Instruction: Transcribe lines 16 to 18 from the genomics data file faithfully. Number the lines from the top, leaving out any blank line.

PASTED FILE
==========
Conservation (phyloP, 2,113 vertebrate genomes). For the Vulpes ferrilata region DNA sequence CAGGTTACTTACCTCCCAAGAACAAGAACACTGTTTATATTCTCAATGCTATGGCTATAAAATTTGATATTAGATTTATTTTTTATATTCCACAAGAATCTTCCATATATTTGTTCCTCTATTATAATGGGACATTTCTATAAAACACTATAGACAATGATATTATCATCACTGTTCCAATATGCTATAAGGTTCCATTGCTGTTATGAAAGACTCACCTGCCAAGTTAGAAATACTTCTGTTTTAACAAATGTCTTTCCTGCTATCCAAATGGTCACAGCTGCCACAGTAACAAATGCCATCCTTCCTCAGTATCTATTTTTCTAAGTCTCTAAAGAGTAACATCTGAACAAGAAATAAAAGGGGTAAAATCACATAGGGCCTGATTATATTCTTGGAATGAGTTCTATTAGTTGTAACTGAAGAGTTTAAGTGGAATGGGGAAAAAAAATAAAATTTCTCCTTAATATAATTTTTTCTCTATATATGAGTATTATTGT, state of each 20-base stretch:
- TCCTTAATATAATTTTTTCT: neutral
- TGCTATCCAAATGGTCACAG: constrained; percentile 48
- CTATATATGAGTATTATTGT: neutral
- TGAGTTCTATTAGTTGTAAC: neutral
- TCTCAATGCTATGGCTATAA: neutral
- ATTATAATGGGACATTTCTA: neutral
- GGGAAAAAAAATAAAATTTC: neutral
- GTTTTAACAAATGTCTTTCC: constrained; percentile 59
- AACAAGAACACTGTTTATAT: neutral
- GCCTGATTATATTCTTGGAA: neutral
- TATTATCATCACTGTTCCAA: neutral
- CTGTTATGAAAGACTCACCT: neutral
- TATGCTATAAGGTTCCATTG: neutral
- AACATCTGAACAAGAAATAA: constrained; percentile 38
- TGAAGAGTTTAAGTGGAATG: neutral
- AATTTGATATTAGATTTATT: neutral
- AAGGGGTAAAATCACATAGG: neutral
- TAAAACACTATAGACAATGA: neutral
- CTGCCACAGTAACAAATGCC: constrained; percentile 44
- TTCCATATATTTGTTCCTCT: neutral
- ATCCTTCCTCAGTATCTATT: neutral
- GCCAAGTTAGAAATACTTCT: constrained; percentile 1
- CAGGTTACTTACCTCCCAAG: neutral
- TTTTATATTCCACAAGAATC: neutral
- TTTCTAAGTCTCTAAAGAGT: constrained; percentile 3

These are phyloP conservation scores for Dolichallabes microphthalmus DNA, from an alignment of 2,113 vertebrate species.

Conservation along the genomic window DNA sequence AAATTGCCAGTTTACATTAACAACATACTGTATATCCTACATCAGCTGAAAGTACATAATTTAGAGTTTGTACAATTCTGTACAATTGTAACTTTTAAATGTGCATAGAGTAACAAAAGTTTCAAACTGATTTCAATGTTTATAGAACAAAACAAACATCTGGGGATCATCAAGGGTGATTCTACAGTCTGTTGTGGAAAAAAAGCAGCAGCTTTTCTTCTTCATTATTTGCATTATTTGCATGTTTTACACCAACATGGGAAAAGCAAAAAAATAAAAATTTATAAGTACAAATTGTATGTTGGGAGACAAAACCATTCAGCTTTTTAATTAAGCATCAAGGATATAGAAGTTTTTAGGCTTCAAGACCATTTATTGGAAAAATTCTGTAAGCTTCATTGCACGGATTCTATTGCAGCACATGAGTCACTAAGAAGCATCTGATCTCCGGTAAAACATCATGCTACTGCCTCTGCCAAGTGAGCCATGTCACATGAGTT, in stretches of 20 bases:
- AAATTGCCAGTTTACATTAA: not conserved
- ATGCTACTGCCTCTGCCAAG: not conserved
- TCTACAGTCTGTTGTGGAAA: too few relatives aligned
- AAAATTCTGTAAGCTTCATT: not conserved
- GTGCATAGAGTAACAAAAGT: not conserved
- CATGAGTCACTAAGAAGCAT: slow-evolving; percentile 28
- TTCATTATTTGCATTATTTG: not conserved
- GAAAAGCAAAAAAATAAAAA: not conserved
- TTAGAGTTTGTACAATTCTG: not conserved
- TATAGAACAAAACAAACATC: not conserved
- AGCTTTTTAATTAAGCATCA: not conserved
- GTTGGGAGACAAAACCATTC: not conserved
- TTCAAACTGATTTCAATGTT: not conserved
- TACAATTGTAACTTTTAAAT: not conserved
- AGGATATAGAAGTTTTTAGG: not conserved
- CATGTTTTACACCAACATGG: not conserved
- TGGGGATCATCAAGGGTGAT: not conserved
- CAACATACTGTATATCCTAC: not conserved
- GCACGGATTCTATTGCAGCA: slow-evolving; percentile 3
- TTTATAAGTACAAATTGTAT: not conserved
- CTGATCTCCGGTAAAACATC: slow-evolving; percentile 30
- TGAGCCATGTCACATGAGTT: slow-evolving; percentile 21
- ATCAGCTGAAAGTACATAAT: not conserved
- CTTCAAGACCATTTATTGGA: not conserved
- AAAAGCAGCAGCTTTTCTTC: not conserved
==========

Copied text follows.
- TGAAGAGTTTAAGTGGAATG: neutral
- AATTTGATATTAGATTTATT: neutral
- AAGGGGTAAAATCACATAGG: neutral